Subject: RE: Irish Song; 'Ride On'
From: The PA

No problem, glad to be of help. Now, everybody - walk on!!


28 Mar 07 - 09:14 AM (#2009385)
Subject: RE: Irish Song; 'Ride On'
From: Big Mick

Thanks for saying what I have been fighting off saying since this thread started, PA. The reason I didn't was the one Bonnie Shaljean gave. Folks just having fun, that's a good thing. But it has been said a number of times by the author, and by Christy Moore. It's just a song about a guy and a gal. Claw along the gut is just vernacular, and pretty sexy vernacular at that.

Love the song. And I really love singing it in the right setting.

Mick


28 Mar 07 - 09:19 AM (#2009391)
Subject: RE: Irish Song; 'Ride On'
From: The PA

Bob Dylan was once asked about the 'hidden meanings' in his songs, his reply was that there was none, they were just words. I suppose he should know, he wrote them?
Who cares anyway, if something sounds nice, just enjoy it - life is too short and already too complicated. But that's just my opinion.


28 Mar 07 - 09:32 AM (#2009399)
Subject: RE: Irish Song; 'Ride On'
From: GUEST

Never could get past the 'see you' which is a short, throwaway expression, and just sounds silly stretched over two long notes the way most sing it. 'Ride On' fits the notes fine. 'See' can be the same length, but 'you' needs to be half as long to make any kind of sense.

Try saying it aloud at that pace. Sounds like the end of a game of hide and seek, not a mock-casual, heart-broken farewell.

Now if Jimmy sings 'ya' it could work - but a long 'you' is just lazy interpretation (though Christy, and Christy alone, does pull it off).


03 Apr 07 - 03:15 AM (#2015035)
Subject: RE: Irish Song; 'Ride On'
From: GUEST,boddah

actually most interpretations i've heard so far used christy's version, even with 'your claw'


03 Apr 07 - 03:24 AM (#2015038)
Subject: RE: Irish Song; 'Ride On'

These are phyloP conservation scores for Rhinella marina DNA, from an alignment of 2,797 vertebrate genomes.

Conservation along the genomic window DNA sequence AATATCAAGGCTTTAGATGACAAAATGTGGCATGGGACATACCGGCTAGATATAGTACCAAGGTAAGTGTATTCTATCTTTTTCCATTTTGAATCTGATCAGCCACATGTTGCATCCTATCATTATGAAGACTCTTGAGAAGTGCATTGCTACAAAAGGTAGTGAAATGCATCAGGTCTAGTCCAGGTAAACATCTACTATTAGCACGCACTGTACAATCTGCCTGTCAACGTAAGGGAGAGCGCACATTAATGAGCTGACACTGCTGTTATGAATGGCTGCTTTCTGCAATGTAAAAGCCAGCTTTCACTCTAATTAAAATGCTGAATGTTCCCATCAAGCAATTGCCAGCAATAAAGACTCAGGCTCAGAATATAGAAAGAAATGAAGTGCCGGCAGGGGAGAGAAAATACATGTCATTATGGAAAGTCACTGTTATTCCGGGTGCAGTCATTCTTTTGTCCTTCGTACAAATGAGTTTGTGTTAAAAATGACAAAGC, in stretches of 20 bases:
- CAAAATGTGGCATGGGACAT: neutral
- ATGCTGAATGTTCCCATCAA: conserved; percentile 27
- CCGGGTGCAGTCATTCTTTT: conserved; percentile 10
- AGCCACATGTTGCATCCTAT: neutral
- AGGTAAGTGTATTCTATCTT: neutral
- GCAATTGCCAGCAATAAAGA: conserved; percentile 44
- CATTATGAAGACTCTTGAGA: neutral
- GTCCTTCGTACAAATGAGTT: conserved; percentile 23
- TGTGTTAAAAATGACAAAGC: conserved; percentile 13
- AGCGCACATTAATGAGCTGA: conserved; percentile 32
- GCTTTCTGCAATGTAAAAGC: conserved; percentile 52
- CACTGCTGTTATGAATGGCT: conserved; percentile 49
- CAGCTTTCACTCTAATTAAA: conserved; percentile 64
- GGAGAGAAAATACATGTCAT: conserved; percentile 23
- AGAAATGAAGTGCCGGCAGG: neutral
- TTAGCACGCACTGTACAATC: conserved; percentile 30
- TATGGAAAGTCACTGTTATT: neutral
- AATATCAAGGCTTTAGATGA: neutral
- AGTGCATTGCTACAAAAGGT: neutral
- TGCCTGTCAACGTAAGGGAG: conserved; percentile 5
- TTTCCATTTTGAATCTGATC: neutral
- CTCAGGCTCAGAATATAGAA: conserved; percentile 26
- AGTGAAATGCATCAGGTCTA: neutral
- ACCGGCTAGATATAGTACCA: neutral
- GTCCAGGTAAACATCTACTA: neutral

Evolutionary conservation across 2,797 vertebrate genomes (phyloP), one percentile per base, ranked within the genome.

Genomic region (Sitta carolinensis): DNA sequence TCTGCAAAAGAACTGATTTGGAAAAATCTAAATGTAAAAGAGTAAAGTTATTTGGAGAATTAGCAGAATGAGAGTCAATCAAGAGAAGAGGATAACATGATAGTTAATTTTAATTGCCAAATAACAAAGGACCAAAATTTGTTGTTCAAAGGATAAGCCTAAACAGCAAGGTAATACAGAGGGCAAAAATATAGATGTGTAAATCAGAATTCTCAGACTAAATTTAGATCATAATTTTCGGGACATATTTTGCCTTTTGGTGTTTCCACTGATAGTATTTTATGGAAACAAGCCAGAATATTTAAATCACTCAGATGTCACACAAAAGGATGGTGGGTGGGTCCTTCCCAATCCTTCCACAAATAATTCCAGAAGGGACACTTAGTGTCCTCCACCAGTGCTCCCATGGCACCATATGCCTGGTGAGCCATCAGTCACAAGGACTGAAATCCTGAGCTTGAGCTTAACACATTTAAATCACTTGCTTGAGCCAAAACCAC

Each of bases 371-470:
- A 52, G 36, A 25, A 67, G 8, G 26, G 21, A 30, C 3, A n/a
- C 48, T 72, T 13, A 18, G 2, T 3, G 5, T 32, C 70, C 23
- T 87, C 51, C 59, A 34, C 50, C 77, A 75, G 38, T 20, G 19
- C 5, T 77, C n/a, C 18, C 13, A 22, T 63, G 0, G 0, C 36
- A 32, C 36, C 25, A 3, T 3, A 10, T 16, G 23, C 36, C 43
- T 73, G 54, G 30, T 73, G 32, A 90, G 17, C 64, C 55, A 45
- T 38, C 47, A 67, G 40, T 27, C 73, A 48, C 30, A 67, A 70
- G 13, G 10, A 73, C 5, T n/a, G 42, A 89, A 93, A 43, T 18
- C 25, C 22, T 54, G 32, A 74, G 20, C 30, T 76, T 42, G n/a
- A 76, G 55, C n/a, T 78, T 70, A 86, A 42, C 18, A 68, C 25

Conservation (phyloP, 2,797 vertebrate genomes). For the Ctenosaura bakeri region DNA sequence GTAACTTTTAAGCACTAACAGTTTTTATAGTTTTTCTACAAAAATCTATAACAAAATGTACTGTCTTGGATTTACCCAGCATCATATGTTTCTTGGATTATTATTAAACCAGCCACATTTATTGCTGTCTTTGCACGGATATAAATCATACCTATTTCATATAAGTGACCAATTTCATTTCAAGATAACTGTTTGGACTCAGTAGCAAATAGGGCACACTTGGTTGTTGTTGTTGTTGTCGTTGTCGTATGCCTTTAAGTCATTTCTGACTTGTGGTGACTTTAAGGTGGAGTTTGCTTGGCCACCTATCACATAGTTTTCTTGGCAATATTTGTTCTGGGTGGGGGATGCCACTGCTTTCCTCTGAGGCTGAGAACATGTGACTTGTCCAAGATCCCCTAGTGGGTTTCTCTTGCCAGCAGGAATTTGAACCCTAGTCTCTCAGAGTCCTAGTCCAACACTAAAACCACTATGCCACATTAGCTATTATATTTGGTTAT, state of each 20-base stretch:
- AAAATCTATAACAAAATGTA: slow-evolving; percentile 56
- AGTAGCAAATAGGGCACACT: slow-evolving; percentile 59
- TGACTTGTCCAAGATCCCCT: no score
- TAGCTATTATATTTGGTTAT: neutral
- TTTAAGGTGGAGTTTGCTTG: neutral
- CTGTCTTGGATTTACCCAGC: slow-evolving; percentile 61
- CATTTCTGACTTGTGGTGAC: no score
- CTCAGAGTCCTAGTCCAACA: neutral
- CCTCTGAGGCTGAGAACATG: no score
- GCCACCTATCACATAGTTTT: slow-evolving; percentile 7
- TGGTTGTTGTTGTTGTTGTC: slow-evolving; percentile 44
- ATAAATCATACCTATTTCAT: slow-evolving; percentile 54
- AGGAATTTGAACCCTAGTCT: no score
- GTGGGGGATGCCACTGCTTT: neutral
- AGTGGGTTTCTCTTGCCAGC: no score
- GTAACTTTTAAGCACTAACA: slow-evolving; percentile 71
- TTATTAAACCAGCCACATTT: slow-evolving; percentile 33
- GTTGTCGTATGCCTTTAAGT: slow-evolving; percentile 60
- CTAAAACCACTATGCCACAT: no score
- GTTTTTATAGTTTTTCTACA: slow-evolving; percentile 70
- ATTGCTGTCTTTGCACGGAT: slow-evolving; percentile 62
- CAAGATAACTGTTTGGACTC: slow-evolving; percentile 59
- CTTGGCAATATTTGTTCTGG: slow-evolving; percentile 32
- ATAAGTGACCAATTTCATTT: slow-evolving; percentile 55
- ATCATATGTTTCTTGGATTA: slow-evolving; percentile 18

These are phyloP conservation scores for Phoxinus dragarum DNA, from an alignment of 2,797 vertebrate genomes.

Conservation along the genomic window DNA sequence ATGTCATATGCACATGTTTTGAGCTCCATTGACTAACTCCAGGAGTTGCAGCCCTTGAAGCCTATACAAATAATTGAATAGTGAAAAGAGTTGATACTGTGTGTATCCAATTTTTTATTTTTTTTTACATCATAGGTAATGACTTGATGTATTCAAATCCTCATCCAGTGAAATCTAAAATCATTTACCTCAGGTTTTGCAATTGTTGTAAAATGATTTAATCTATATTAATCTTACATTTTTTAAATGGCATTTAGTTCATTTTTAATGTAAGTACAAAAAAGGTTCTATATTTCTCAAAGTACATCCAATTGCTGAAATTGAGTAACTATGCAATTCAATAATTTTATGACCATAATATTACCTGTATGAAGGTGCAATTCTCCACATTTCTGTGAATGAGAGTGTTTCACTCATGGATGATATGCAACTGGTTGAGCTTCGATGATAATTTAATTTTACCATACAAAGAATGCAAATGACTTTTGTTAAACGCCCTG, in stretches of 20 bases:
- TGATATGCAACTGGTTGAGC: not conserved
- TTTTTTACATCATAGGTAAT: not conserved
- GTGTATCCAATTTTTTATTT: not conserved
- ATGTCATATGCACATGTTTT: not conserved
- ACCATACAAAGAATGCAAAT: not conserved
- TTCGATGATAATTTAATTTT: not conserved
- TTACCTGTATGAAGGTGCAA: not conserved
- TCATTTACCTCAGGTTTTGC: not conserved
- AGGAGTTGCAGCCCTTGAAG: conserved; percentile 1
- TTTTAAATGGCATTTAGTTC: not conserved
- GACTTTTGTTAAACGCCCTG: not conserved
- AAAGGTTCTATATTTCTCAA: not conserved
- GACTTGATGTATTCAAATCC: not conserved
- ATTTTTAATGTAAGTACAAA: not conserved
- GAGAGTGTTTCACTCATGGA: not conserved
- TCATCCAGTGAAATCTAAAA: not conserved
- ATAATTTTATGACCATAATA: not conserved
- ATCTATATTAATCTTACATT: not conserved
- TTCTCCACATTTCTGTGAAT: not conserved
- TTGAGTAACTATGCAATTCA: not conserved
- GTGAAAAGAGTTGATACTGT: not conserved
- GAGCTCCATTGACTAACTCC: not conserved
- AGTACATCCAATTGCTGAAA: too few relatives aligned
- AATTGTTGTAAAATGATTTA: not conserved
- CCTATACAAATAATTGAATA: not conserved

From: GUEST

It was Christy that changed the emphasis to seee youu. He gets away with it because he has superby timing and delivery. But when people copy him it sounds awful. You need to think about the words youre singing, and make them work for your own voice. Not just copy someone else - specially if they are Irish and you are English.


25 Oct 07 - 06:28 AM (#2178718)
Subject: RE: Lyr Req: Ride On (Jimmy MacCarthy)
From: GUEST,SpannerOtoole

First of all , Try and listen to Jimmy's Version of the Song, It's a lot more Ride On, The lyric is run the claw along my gut one last time, not run your claw. What's the difference I hear you ask?

Run the Claw denotes Emotional Pain and Distress that Goes on.
Run your Claw denotes Physical Pain and Distress that ends quickly,

A lot of people seem to think that this a song about a horsey, it's not, it's a song about the pain of living life and life is hard, Ride on.

I'm surprised that people think the song is about a horse

True You Ride the Finest horse I've ever seen....

This sounds like the song is directed to the person on the horse and not about the horse itself.


25 Oct 07 - 10:30 AM (#2178878)
Subject: RE: Lyr Req: Ride On (Jimmy MacCarthy)
From: GUEST,Bardan

I don't agree with your interpretation of your vs the claw spanner. I'd see the difference as being the personal vs the impersonal. Run your claw suggests that the woman herself is hurting him whether willfully or not. The claw suggests something more like he is hurting but it's not necessarily her fault. Your claw does more sexually though whether as a corruption of a caress or to suggest she uses her nails a bit in the sack.


05 Nov 07 - 05:46 PM (#2187097)
Subject: RE: Lyr Req: Ride On (Jimmy MacCarthy)
From: GUEST,Billy Mac.

Yes it is about someone who has lost the love of his life. Something which has sustained him and been a huge comforting presence since childhood,and now he is coming to realise that he can no longer accept
its teachings and it's hurting. 'I could never go with you no matter how I wanted to.' It's his Christian faith that he has lost, and there is an emptiness there 'I turn to face an empty space where you used to lie',and it saddens him. Thats how I would feel anyway.


09 Mar 08 - 12:26 AM (#2283425)
Subject: RE: Lyr Req: Ride On (Jimmy MacCarthy)
From: GUEST,Inishtrahull

Father ted had a simaliar song for the irish eurovision


05 Apr 08 - 10:37 AM (#2307420)
Subject: RE: Lyr Req: Ride On (Jimmy MacCarthy)
From: GUEST,GrŠinne

The song is about parting - could be interpreted as the parting of lovers or the death of someone close to you. 'I could never go with you, no matter how I wanted to' could refer to perhaps an illicit affair that has to end because one person cannot give up what they have, or alternatively to somone dying and the other being left behind.